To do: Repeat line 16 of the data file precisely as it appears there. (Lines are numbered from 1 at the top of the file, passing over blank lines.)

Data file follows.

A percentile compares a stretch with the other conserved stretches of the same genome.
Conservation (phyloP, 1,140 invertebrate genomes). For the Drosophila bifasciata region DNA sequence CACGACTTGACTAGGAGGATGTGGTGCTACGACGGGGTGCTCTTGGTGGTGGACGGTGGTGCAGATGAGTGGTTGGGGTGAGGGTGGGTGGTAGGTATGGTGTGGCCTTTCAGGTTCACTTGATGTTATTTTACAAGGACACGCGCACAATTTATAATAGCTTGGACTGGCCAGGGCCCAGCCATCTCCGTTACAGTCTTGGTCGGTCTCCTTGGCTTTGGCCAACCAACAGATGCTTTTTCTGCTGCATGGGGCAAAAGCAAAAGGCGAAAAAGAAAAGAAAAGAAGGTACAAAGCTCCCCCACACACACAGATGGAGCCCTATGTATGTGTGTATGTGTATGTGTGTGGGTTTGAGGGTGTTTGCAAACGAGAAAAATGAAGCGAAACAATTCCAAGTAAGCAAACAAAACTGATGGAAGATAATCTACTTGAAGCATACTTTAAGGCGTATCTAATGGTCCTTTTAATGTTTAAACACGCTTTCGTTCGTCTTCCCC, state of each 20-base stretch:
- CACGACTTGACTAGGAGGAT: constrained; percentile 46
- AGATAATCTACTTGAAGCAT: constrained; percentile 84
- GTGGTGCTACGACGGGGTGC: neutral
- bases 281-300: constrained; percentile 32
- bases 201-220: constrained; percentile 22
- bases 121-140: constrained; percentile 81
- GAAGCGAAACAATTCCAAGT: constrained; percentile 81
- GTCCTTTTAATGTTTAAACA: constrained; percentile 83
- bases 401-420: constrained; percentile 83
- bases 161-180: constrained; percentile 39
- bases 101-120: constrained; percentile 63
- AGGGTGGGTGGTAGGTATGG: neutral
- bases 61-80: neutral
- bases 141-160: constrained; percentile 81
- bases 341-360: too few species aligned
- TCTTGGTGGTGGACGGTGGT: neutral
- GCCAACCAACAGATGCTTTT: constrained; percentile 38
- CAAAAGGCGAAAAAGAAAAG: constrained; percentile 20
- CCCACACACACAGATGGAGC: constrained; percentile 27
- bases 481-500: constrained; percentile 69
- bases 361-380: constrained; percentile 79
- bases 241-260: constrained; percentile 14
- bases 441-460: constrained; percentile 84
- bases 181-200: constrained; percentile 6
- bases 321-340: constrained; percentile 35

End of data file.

- bases 141-160: constrained; percentile 81